In addition midshipman carried the garrison cap of the officers
Bootsmann (1), Stabsbootsmann (Staff boat man)(2), Oberbootsmann (Upper boat man)(3), Stabsoberbootsmann (Staff upper boat man)(4), Fähnrich zur See (petty officer)(5), Oberfähnrich zur See (midshipman)(6)
The shoulder pieces of the war navy corresponded to those with all officers in the army, whereby the document was blue. Collar mirrors were void. The officers of the maritime service carried the sea-star already mentioned over the strip at the suit. Beyond that there were the careers for officers:
- Technical service: a golden gear wheel
- Sanitätsdienst: a golden Äskulapstab
- naval weapon service: crossed golden pipes
- check weapon service: a golden Raise
- marine oh arranging service: golden lightning
- naval artillery
- Leutnant zur See (Second lieutenant to sea): no star. sleeve： a centralbroad strip
- Oberleutnant zur See (first lieutenant to sea): one golden star。 Sleeve: Two middle latitude strip
- Kapitänleutnant (captain second lieutenant): two stars. Sleeve: Two middle latitude strip, between them a narrow strip
- Korvettenkapitän (lieutenant commander): no star. Sleeve: three middle latitude strip
- Fregattenkapitän (commander): a golden star. Sleeve: first four middle latitude strip, for starting from 1. August 1940 carried three middle latitude strip; starting from 1. April/1. July 1944 centralbroad strip, one narrow strip and two middle latitude strip.
- Kapitän zur See (Captain to sea): two golden stars. Sleeve: four middle latitude strip
Kapitän zur See (Captain to sea)(8), Fregattenkapitän (Commander) since Herbst 1944 (9), Fregattenkapitän (Commander) (1944) (10), Fregattenkapitän (Commander) (11), Korvettenkapitän (12), Kapitänleutnant (Lieutenant commander)(13), Oberleutnant zur See (First lieutenant to sea)(14), Leutnant zur See (Second lieutenant to sea)(15)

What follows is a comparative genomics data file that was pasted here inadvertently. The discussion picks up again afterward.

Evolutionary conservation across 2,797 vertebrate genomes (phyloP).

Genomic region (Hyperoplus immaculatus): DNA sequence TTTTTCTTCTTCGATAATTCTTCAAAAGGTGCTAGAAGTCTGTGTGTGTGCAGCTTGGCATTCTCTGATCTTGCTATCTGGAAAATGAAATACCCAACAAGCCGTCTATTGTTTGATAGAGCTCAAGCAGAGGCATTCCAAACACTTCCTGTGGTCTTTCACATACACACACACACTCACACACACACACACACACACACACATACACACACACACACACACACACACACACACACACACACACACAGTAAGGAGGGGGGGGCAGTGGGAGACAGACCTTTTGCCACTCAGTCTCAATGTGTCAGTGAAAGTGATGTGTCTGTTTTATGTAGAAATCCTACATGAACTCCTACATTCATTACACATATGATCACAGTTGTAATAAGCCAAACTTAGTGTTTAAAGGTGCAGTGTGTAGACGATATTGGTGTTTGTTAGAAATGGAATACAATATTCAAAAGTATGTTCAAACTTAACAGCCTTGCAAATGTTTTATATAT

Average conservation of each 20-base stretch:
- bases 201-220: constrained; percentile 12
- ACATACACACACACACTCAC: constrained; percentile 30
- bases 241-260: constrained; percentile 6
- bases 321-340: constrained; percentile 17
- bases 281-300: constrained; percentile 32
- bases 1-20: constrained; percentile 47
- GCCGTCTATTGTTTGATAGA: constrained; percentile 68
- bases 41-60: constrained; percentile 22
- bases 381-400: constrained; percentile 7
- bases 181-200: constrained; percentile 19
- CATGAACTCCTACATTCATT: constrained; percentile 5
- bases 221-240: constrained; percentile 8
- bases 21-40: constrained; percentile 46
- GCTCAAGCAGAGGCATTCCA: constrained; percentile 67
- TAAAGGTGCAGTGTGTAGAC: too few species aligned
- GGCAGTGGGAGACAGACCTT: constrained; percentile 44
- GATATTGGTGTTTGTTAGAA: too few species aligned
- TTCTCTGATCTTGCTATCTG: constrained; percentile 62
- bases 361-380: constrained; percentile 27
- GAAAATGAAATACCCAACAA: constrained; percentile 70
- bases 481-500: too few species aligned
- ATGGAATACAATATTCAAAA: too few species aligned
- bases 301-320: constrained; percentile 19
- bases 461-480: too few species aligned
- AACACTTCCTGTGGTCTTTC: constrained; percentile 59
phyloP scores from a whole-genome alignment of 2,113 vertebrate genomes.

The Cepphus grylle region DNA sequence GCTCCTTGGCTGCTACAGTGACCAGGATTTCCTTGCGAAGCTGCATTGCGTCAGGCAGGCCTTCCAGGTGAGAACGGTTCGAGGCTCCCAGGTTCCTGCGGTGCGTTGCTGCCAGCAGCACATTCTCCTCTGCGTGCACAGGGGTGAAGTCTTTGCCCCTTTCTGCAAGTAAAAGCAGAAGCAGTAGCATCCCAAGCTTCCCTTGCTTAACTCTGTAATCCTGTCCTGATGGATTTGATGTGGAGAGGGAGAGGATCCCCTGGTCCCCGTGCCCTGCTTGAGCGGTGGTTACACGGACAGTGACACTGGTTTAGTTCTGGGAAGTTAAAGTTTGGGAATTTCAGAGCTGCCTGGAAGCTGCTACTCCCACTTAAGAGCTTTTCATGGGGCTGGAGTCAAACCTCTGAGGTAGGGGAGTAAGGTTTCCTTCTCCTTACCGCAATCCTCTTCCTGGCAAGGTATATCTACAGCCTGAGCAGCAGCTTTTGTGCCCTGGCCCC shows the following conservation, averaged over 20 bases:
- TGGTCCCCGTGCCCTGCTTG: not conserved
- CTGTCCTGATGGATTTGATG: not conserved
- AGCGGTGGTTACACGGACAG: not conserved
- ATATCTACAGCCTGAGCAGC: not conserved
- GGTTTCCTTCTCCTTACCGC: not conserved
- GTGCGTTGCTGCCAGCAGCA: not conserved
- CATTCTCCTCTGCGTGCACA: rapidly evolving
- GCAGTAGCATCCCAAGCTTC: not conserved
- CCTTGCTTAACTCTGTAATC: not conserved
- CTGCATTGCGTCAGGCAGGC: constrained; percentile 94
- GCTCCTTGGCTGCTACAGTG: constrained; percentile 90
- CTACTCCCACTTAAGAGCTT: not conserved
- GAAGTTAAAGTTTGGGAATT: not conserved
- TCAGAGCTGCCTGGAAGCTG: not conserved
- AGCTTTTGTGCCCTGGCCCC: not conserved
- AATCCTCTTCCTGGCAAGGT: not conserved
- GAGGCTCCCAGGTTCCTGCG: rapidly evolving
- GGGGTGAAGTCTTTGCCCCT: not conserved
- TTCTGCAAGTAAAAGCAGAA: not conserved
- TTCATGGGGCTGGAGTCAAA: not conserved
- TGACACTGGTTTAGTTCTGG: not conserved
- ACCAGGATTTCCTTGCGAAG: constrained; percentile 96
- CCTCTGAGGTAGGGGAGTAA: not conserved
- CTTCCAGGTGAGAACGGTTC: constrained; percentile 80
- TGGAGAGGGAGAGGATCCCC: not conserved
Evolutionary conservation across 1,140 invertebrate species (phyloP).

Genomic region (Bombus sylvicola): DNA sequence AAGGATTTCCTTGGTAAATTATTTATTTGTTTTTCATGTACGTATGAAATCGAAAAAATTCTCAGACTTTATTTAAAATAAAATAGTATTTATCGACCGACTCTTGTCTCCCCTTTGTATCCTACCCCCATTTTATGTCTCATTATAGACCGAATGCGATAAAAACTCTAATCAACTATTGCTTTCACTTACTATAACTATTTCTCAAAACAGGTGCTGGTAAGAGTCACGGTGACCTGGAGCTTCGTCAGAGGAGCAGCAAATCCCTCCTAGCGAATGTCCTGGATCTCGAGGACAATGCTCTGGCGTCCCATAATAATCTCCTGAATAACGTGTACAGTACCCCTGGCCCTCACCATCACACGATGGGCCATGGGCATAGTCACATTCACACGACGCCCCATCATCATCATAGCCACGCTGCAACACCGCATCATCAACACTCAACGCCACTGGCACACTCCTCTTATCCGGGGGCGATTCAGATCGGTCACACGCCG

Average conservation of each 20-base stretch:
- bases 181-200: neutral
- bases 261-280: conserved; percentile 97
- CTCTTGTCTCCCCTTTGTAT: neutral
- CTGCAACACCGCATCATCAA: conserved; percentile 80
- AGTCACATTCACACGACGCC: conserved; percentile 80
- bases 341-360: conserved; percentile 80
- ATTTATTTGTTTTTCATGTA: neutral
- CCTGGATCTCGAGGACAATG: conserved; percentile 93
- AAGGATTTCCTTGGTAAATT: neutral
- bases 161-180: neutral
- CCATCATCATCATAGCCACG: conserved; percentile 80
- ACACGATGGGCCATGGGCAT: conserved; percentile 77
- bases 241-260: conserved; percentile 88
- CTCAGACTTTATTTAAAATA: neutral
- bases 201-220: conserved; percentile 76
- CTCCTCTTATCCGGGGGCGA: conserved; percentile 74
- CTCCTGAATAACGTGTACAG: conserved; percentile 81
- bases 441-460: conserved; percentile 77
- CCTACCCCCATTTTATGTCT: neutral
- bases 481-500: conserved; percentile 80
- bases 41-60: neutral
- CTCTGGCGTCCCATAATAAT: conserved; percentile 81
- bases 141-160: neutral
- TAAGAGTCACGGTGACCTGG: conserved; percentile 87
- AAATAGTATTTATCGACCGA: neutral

Flying a flag officers (admirals)
Admirals carried the same shoulder pieces as the army generals, but with blue document. Collar mirrors were void also here.
- Kommodore (Kommodore)
- Konteradmiral (countering admiral)
- Vizeadmiral (Vice Admiral)
- Admiral (admiral)
- Generaladmiral (general admiral)
- Generaladmiral Oberbefehlshaber (general admiral Supreme commander)
- Großadmiral (large admiral)
Kommodore (7), Konteradmiral (countering admiral)(6), Vizeadmiral (Vice Admiral)(5), Admiral (admiral)(4), Generaladmiral (general admiral)(3), Generaladmiral als Oberbefehlshaber (general admiral Supreme commander)(2), Großadmiral (large admiral)(1)
You can find the right literature here:
The Kriegsmarine: Facts, Figures and Data for the German Navy, 1935–45
Germany’s navy, the Kriegsmarine, played a critical role in the Third Reich’s attempt to restrict the flow of supplies, men and materiel from the United States to Britain in the early years of the war and from North America and Britain to the Soviet Union from 1941. Such was the success of the U-boats in particular, by the end of the war more than 3000 Allied ships with a combined gross tonnage 14.5 million had been sent to the bottom of the sea. The Kriegsmarine examines the workings of the German Navy through its organization, command structure, economic resources, production figures, recruitment, training and philosophy. Broken down by key campaigns and subject areas, the book includes exhaustive reference tables, diagrams, maps and charts, presenting all the core data in easy-to-follow formats. The Kriegsmarine is an essential reference guide for anyone interested in the history and structure of Germany’s wartime navy.